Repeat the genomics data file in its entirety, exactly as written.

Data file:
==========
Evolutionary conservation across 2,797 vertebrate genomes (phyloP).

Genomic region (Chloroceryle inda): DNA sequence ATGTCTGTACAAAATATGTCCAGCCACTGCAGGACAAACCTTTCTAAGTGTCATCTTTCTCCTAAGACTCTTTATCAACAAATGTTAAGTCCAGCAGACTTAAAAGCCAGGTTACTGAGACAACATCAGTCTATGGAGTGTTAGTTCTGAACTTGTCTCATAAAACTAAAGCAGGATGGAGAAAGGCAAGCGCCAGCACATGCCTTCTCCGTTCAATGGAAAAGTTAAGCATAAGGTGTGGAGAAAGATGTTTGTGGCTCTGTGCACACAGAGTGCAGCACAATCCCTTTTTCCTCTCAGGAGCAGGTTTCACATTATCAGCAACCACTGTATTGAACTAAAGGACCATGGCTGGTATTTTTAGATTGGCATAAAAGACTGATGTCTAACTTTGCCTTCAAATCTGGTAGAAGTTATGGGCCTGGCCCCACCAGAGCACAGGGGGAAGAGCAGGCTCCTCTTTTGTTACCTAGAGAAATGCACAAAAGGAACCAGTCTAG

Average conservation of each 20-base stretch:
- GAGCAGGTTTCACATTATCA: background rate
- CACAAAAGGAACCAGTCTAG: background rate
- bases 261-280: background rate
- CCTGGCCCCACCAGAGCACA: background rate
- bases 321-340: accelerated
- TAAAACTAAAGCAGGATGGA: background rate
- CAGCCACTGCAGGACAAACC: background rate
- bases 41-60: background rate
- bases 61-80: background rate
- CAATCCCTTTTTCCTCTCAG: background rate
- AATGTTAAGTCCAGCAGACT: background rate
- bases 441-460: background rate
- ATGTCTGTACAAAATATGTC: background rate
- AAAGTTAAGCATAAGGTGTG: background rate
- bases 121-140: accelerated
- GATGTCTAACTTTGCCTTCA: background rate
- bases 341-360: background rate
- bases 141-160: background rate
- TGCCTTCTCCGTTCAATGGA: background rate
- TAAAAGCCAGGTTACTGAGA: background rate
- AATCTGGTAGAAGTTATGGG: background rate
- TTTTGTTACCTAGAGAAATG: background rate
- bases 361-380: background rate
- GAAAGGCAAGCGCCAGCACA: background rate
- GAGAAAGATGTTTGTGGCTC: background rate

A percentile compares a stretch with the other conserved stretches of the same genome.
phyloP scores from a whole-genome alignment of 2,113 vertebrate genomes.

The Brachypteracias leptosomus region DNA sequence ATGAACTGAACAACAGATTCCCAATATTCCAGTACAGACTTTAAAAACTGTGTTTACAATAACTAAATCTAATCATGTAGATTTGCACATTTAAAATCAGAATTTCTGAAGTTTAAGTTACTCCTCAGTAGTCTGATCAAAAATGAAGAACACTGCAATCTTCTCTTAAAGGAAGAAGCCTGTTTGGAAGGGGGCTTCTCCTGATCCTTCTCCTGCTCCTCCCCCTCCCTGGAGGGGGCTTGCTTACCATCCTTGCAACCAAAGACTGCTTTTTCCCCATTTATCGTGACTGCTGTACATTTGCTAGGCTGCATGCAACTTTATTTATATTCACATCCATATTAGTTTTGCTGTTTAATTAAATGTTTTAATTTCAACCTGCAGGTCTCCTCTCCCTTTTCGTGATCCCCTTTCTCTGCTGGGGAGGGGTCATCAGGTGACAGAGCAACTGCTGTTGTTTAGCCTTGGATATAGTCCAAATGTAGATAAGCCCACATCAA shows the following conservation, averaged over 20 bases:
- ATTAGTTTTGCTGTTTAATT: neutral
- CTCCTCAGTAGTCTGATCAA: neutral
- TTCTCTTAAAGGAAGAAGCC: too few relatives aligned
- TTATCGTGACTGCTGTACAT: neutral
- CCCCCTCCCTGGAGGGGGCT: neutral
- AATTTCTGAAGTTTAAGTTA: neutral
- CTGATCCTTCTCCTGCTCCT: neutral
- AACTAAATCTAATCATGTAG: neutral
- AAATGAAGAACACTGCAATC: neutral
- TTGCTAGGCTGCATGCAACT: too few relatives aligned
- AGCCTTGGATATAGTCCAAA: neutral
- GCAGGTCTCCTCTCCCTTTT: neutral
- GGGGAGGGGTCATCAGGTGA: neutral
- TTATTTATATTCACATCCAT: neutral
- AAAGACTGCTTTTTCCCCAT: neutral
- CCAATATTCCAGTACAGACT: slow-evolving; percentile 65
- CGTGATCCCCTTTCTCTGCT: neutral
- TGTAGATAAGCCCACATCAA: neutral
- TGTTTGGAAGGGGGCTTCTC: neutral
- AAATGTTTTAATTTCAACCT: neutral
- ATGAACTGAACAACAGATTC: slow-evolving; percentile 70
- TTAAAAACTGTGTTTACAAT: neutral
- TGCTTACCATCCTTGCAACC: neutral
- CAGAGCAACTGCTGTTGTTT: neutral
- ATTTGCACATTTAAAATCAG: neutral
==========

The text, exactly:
Evolutionary conservation across 2,797 vertebrate genomes (phyloP).

Genomic region (Chloroceryle inda): DNA sequence ATGTCTGTACAAAATATGTCCAGCCACTGCAGGACAAACCTTTCTAAGTGTCATCTTTCTCCTAAGACTCTTTATCAACAAATGTTAAGTCCAGCAGACTTAAAAGCCAGGTTACTGAGACAACATCAGTCTATGGAGTGTTAGTTCTGAACTTGTCTCATAAAACTAAAGCAGGATGGAGAAAGGCAAGCGCCAGCACATGCCTTCTCCGTTCAATGGAAAAGTTAAGCATAAGGTGTGGAGAAAGATGTTTGTGGCTCTGTGCACACAGAGTGCAGCACAATCCCTTTTTCCTCTCAGGAGCAGGTTTCACATTATCAGCAACCACTGTATTGAACTAAAGGACCATGGCTGGTATTTTTAGATTGGCATAAAAGACTGATGTCTAACTTTGCCTTCAAATCTGGTAGAAGTTATGGGCCTGGCCCCACCAGAGCACAGGGGGAAGAGCAGGCTCCTCTTTTGTTACCTAGAGAAATGCACAAAAGGAACCAGTCTAG

Average conservation of each 20-base stretch:
- GAGCAGGTTTCACATTATCA: background rate
- CACAAAAGGAACCAGTCTAG: background rate
- bases 261-280: background rate
- CCTGGCCCCACCAGAGCACA: background rate
- bases 321-340: accelerated
- TAAAACTAAAGCAGGATGGA: background rate
- CAGCCACTGCAGGACAAACC: background rate
- bases 41-60: background rate
- bases 61-80: background rate
- CAATCCCTTTTTCCTCTCAG: background rate
- AATGTTAAGTCCAGCAGACT: background rate
- bases 441-460: background rate
- ATGTCTGTACAAAATATGTC: background rate
- AAAGTTAAGCATAAGGTGTG: background rate
- bases 121-140: accelerated
- GATGTCTAACTTTGCCTTCA: background rate
- bases 341-360: background rate
- bases 141-160: background rate
- TGCCTTCTCCGTTCAATGGA: background rate
- TAAAAGCCAGGTTACTGAGA: background rate
- AATCTGGTAGAAGTTATGGG: background rate
- TTTTGTTACCTAGAGAAATG: background rate
- bases 361-380: background rate
- GAAAGGCAAGCGCCAGCACA: background rate
- GAGAAAGATGTTTGTGGCTC: background rate

A percentile compares a stretch with the other conserved stretches of the same genome.
phyloP scores from a whole-genome alignment of 2,113 vertebrate genomes.

The Brachypteracias leptosomus region DNA sequence ATGAACTGAACAACAGATTCCCAATATTCCAGTACAGACTTTAAAAACTGTGTTTACAATAACTAAATCTAATCATGTAGATTTGCACATTTAAAATCAGAATTTCTGAAGTTTAAGTTACTCCTCAGTAGTCTGATCAAAAATGAAGAACACTGCAATCTTCTCTTAAAGGAAGAAGCCTGTTTGGAAGGGGGCTTCTCCTGATCCTTCTCCTGCTCCTCCCCCTCCCTGGAGGGGGCTTGCTTACCATCCTTGCAACCAAAGACTGCTTTTTCCCCATTTATCGTGACTGCTGTACATTTGCTAGGCTGCATGCAACTTTATTTATATTCACATCCATATTAGTTTTGCTGTTTAATTAAATGTTTTAATTTCAACCTGCAGGTCTCCTCTCCCTTTTCGTGATCCCCTTTCTCTGCTGGGGAGGGGTCATCAGGTGACAGAGCAACTGCTGTTGTTTAGCCTTGGATATAGTCCAAATGTAGATAAGCCCACATCAA shows the following conservation, averaged over 20 bases:
- ATTAGTTTTGCTGTTTAATT: neutral
- CTCCTCAGTAGTCTGATCAA: neutral
- TTCTCTTAAAGGAAGAAGCC: too few relatives aligned
- TTATCGTGACTGCTGTACAT: neutral
- CCCCCTCCCTGGAGGGGGCT: neutral
- AATTTCTGAAGTTTAAGTTA: neutral
- CTGATCCTTCTCCTGCTCCT: neutral
- AACTAAATCTAATCATGTAG: neutral
- AAATGAAGAACACTGCAATC: neutral
- TTGCTAGGCTGCATGCAACT: too few relatives aligned
- AGCCTTGGATATAGTCCAAA: neutral
- GCAGGTCTCCTCTCCCTTTT: neutral
- GGGGAGGGGTCATCAGGTGA: neutral
- TTATTTATATTCACATCCAT: neutral
- AAAGACTGCTTTTTCCCCAT: neutral
- CCAATATTCCAGTACAGACT: slow-evolving; percentile 65
- CGTGATCCCCTTTCTCTGCT: neutral
- TGTAGATAAGCCCACATCAA: neutral
- TGTTTGGAAGGGGGCTTCTC: neutral
- AAATGTTTTAATTTCAACCT: neutral
- ATGAACTGAACAACAGATTC: slow-evolving; percentile 70
- TTAAAAACTGTGTTTACAAT: neutral
- TGCTTACCATCCTTGCAACC: neutral
- CAGAGCAACTGCTGTTGTTT: neutral
- ATTTGCACATTTAAAATCAG: neutral